Much like the titular horse at the centre of this story - the 'Big Red' stallion who famously came from behind in his races to win more often than not and, most importantly [Spoiler Alert] the Triple Crown in 1973 - Secretariat takes a while to get going.
It's almost 25 minutes into the film before the horse is even born. That's in a stable of course, but that's not where the Messianic allusions end. A Biblical poem opens the film and 'O Happy Day' is recited more than once on the soundtrack, to drive home the idea that, while not exactly the Second Coming, Secretariat was a horse like no other, before or since.
Thankfully, director Randall Wallace's film is not as heavy going as a wet track and, for the most part, is a fully enganging story even though the ending is never in doubt (unless you've never heard of Secretariat, in which case I'd suggest you not read on).
With the passing of her mother, Penny Chenery (Diane Lane) returns to her family horse ranch to put things in order for her ailing father (Scott Glenn). The farm has racked up a mountain of debt but despite her husband (a lost Dylan Walsh) and brother's insistence to cut their losses and sell, Penny just can't let go of her childhood memories, nor the possibility that something great may yet still come of this place.
And it does. Big Red is born and soon becomes the horse on which Penny, her father's secretary Miss Ham (Margo Martindale), stablehand Eddie Sweat (Nelsan Ellis), and her newly intsalled trainer, the cantekerous, semi-retired French-Canadian, Lucien Lauren (John Malkovich), place their hopes and dreams. Like Penny, Lucien sees something special in the horse whose appetite for oats is matched only by his speed and desire to win.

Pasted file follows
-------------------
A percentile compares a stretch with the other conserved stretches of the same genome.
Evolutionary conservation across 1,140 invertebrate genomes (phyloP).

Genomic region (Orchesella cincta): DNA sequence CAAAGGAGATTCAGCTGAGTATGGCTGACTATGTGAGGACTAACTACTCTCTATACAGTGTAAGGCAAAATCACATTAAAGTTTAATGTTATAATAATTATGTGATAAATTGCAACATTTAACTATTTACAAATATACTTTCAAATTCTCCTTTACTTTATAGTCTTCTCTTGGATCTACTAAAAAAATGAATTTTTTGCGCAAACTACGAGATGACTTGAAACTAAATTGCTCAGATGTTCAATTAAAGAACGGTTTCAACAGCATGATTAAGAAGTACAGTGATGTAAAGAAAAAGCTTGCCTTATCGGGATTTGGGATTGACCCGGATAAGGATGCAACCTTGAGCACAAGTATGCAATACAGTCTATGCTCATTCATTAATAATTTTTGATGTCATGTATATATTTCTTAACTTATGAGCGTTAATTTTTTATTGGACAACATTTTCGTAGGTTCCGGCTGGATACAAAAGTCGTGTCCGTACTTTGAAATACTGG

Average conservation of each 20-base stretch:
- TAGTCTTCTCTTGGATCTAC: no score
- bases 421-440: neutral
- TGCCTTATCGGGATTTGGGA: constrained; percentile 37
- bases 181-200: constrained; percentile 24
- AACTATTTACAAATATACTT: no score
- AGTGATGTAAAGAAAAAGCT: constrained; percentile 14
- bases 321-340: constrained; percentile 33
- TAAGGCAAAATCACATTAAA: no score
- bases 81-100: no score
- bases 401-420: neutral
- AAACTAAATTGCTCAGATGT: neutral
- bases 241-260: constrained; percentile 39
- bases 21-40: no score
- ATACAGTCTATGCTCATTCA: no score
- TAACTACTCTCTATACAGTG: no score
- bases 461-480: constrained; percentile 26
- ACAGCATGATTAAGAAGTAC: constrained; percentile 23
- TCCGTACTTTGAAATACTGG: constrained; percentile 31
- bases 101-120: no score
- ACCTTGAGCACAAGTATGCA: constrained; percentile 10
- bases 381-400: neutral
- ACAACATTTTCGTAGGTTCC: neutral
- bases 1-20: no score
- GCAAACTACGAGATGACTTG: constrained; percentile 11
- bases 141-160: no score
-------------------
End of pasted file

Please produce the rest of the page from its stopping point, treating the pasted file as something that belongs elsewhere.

Dean Semler's cinematography puts us right there on the horse's back as Secretariat and his jockey, Ronnie Turcotte (Otto Thorwarth), storm round the track, always coming from behind to not only pip their rivals at the post but often to humiliate them. And never more so than in the final race which sees Secretariat secure the Triple Crown, over a distance he had not raced before and was believed by all experts (but not his team) to be incapable of surmounting.
Apparently there is YouTube footage (and why wouldn't there be?) of Secretariat's races: proof positive that the stallion's speed was as claimed and not some Hollywood, feel good concoction. Not that that's not what Secretariat is. For all intents and purposes it is a sports movie, travailing the ups and downs of the team, overcoming insurmountable odds and proving the doubters wrong.
Lane is solid as the housewife who, in the role of racehorse owner, regains a passion for life she thought gone once she married and had children; and Malkovich is, as always, good value though his run of odd ball characters of late is beginning to wear thin.
While the ending is never in doubt, whether you know the ending or not, Secretariat is a more than enjoyable ride.